Guided Trips

FISHING REPORT AND SYNOPSIS: 12/4/2018

After a brief warmup and another borderline high water event, the streams of the Smokies are once again receding and getting cold. The spawn is winding down for the year so please avoid walking in/around gravel areas in the tailouts of pools and riffles. Those eggs need to survive for another generation to be born. When temperatures rise a few degrees, trout will become active and eat nymphs and streamers well. On cold days, don't expect too much although you might find a large post spawn brown trout.

The tailwaters are all flowing high and keeping us mostly limited to streamers. The Clinch might offer some high water nymphing, especially once they start to dial back the flows. Unfortunately it will be at least another couple of weeks before that happens it seems. The Caney Fork is fishing ok on high water but nothing to write home about. I floated last week and we did not do particularly well. We did find a bunch of crappie which seemed unusual at best. The good news? Water temperatures here are coming down and Center Hill Lake surface temperatures are falling rapidly as well. Shad kills should be in our future for sometime this month and of course January and February and perhaps later into the spring. This fishing is very inconsistent day to day, but when you hit it right you might have the best fishing of your life.

Musky streams are up and down with the rains. We hope to get in a few musky floats soon. As always, check back here for updates as conditions change.

Photo of the Month: Fall on the Tellico

Photo of the Month: Fall on the Tellico

Friday, January 16, 2009

2008 Year in Review: The Early Months

For the sake of this post, I'm considering the early months of 2008 to be January through March. The year held many interesting firsts for me and the early months had several big ones. I got the year started in January and enjoyed one of my best days on the Caney of 2008 on what turned out to be the coldest day that I spent fishing for the year.

The temperature never got out of the low 20s meaning that I fought ice in my guides and reel all day. Despite the cold, the day was memorable because the fish were feeding heavily on the midges that were having a hard time flying off. It was so cold that as soon as they emerged onto the surface, they couldn't fly away. The fishing was leisurely and enjoyable and I even managed to stay warm.

In February I chased lake-run fish for the first time and also started targeting some warm water species such as white and yellow bass. The lake-run experiment was spotty but I did find some nice fish.

The fishing below Chickamauga dam was an absolute blast and for the first time in awhile I found myself enjoying fishing for something other than trout. The white bass and hybrids really fight well, often bulldogging with strong head shakes. The shad kill in the Chickamauga tailwater was good and the fish would happily take just about anything white. On one of my excursions I hooked and landed my first freshwater drum. It was very heavy in the strong current but didn't fight particularly well for its size.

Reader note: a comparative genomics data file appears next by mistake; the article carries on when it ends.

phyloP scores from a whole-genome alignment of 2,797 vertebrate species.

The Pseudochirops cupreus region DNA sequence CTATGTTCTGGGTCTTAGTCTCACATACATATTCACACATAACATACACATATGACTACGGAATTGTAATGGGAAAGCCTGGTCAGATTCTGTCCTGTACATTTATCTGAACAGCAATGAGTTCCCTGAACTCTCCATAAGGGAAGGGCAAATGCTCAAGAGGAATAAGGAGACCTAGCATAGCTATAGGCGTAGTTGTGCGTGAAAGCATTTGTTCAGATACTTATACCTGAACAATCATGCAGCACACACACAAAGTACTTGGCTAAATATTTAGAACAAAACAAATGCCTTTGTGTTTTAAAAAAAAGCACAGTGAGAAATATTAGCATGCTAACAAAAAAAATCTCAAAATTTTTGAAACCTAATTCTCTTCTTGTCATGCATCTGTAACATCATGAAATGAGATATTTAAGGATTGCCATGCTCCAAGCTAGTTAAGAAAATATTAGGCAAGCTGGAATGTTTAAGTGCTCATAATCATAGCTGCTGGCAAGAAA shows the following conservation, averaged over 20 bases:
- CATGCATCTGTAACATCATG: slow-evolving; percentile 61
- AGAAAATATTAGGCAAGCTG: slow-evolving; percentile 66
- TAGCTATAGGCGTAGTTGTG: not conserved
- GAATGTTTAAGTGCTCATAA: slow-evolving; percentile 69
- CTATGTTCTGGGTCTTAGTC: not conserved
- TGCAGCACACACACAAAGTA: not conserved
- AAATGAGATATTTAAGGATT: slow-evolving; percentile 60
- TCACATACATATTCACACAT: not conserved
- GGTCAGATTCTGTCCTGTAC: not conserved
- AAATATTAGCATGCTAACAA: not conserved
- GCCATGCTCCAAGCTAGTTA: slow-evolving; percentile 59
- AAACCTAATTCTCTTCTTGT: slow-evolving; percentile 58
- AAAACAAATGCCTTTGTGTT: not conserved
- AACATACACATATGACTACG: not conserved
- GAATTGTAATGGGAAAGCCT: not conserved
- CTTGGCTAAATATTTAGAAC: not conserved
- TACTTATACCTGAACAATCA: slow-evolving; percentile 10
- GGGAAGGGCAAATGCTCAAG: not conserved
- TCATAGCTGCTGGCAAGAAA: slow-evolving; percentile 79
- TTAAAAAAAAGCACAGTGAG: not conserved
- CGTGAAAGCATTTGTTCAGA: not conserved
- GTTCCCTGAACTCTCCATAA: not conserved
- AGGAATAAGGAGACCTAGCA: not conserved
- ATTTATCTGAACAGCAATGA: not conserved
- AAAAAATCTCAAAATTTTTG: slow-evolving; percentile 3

As March rolled around, the trips to Chickamauga continued along with an increase in the frequency of my trips to the Hiwassee River. The fish were generally feeding well and the spring of 2008 was a good one on this amazing tailwater.

Below I'm putting a couple more pictures from the early months of 2008. Hopefully I'll get around to spring and early summer of the year soon. Until then, remember to stop by Little River Outfitters on Sunday afternoon if you're in the area. Hope to see you there...

3 comments:

  1. Very Nice David

    One day I hope to hit the Hiawassee again and I will have to hit you up on some info. I haven't been in about 10 years. I would love to get back soon.

    When do you think is the best time to go? I don't have a drift boat so I would have to wade. I have always been hesitant to set a trip b/c of the generating schedule. I don't completely understand it.

    Thanks for the pictures and I look forward to seeing more.

    Chris

    ReplyDelete
  2. In my opinion Spring is the best time to be on the Hiwassee. March and April, especially early April are best. The crowds start coming out in earnest as it warms up so late April into May is often a zoo... The generation schedule can be tricky...basically if its raining a lot, they'll be generating a lot. In another month or so should see some favorable generation schedules if we don't get abnormally high amounts of rain between now and then... Best way to do a trip is to stay flexible and be able to leave somewhat at the last minute. The fishing is good when they pulse a generator ever 3-4 hours. The push of water gets the bugs hatching really well...

    ReplyDelete
  3. Thanks David...I will try to get up that way late May Early April. Two kids under 3 years old kills any kind of flexibility!! ha

    One of the main reason I build rods is to just stay connected to it.

    Thanks again,
    Chris

    ReplyDelete

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